FCC’s Powell proposes U.S. spectrum overhaul

Calling the need for sound spectrum policy “a central component of the great digital migration for all Americans,” FCC Chairman Michael Powell has proposed a complete overhaul of the government’s management of spectrum.

Although America’s airwaves are increasingly crowded by signals from digital broadcasting, wireless computers and cell phones, Powell said there is still untapped potential for increased wireless broadcast activity. He said recent FCC tests in five major U.S. cities found that there are many unused spectrum "holes," especially when some airwaves are used only at certain times and otherwise left empty.

In a speech last week at the University of Colorado, Powell proposed new rules for spectrum management from television broadcast to wireless Internet frequencies.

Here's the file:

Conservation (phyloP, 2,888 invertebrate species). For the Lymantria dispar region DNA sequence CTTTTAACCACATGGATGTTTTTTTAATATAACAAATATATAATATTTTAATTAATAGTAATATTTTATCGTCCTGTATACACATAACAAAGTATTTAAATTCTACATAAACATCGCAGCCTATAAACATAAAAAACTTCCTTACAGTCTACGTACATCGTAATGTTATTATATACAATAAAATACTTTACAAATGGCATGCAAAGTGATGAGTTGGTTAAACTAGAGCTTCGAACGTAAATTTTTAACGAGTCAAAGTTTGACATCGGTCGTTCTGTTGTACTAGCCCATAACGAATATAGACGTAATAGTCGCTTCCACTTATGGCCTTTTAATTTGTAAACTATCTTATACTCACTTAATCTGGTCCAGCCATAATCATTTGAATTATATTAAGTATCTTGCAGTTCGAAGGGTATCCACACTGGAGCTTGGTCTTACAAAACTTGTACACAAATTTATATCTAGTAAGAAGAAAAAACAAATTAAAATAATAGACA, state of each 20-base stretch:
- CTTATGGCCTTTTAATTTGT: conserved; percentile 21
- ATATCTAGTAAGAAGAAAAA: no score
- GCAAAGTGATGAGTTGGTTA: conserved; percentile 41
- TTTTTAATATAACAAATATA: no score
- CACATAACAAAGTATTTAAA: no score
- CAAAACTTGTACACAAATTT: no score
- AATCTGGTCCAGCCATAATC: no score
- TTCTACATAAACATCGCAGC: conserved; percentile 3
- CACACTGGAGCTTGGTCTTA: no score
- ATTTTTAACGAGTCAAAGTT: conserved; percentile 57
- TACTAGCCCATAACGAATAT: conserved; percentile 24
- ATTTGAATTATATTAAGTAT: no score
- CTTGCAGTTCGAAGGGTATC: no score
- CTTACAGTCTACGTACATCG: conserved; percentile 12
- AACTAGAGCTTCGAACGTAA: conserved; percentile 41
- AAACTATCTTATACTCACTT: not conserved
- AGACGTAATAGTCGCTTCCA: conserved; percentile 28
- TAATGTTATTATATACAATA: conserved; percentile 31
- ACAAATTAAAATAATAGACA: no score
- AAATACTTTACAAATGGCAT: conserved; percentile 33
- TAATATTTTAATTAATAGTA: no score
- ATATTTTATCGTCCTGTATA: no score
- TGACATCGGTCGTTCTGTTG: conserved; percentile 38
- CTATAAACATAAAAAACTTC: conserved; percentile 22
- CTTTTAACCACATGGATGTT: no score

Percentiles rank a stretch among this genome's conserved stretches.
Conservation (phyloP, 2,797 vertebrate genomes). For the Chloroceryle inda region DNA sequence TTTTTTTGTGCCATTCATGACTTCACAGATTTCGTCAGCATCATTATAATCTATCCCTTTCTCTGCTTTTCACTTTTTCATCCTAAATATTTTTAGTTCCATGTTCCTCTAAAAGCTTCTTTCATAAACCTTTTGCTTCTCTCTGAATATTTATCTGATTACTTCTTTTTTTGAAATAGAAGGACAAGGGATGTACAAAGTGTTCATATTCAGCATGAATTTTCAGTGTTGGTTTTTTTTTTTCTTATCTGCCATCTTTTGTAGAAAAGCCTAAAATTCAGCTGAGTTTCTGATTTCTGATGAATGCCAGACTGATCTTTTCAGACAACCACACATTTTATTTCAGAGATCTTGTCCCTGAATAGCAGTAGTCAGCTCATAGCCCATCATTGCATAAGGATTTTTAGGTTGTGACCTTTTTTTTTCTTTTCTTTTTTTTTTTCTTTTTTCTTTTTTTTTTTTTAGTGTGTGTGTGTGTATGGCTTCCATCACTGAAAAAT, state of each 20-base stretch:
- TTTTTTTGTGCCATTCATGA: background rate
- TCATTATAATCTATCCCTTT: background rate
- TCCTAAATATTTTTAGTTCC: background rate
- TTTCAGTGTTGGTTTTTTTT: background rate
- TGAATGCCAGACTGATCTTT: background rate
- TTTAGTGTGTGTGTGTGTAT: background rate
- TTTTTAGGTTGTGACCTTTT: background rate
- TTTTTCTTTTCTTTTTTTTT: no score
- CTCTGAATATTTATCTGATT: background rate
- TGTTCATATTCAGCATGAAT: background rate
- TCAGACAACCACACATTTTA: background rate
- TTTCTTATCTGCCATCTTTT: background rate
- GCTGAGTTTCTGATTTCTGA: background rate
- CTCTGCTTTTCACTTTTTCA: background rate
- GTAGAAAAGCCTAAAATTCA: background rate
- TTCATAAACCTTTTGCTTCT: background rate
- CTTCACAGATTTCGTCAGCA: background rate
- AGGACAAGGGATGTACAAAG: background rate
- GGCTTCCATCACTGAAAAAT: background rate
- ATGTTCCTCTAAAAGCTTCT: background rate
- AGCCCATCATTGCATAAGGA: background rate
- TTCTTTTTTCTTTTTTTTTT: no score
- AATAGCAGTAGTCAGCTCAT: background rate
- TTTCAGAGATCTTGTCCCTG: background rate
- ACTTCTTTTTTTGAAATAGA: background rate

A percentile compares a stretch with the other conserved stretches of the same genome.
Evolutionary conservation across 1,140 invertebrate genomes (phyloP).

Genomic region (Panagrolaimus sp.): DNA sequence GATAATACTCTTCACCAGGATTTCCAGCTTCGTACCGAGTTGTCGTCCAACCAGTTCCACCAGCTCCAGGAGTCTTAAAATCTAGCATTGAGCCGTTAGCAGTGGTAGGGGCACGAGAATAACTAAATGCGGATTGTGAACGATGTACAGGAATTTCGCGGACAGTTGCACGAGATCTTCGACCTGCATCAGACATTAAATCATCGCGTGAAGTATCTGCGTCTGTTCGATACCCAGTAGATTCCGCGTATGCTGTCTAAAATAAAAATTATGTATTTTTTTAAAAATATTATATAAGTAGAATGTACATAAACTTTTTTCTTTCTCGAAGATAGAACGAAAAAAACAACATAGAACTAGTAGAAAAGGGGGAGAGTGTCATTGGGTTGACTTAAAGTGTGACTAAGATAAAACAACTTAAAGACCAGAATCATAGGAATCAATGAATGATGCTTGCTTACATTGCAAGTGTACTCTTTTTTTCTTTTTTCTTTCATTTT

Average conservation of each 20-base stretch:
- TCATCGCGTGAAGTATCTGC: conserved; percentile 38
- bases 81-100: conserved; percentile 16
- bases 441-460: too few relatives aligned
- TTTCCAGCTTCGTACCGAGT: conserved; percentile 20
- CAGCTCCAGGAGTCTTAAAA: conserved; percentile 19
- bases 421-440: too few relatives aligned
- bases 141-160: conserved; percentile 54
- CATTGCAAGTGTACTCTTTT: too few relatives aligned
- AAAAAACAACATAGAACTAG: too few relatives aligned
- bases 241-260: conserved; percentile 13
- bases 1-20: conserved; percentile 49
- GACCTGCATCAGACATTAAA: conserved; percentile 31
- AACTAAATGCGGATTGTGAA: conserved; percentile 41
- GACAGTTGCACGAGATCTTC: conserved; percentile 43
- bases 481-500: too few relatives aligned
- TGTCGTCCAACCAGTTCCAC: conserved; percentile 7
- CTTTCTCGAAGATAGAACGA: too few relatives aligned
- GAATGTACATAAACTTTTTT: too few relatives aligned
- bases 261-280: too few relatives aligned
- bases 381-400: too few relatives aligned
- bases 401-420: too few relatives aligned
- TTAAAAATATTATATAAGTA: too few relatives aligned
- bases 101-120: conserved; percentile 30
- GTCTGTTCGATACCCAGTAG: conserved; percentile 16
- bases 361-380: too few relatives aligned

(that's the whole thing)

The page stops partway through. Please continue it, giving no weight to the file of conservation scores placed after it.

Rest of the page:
Powell's proposals are based on the work of a spectrum policy task force. The group is scheduled to present a report to the FCC this week concerning rules governing the airwaves.

In his speech, Powell cited the birth of new technological tools that allow the public to take advantage of available spectrum resources without diminishing other users’ rights.

Powell said today’s government regulation of spectrum is inadequate to market demands. “Businesses must go to the FCC for permission before they can modify their spectrum plans to respond to consumer demand,” he said. “Today's marketplace demands that we provide license holders with greater flexibility to respond to consumer wants, market realities and national needs without first having to ask for the FCC's permission.”

For more information visit www.fcc.gov.

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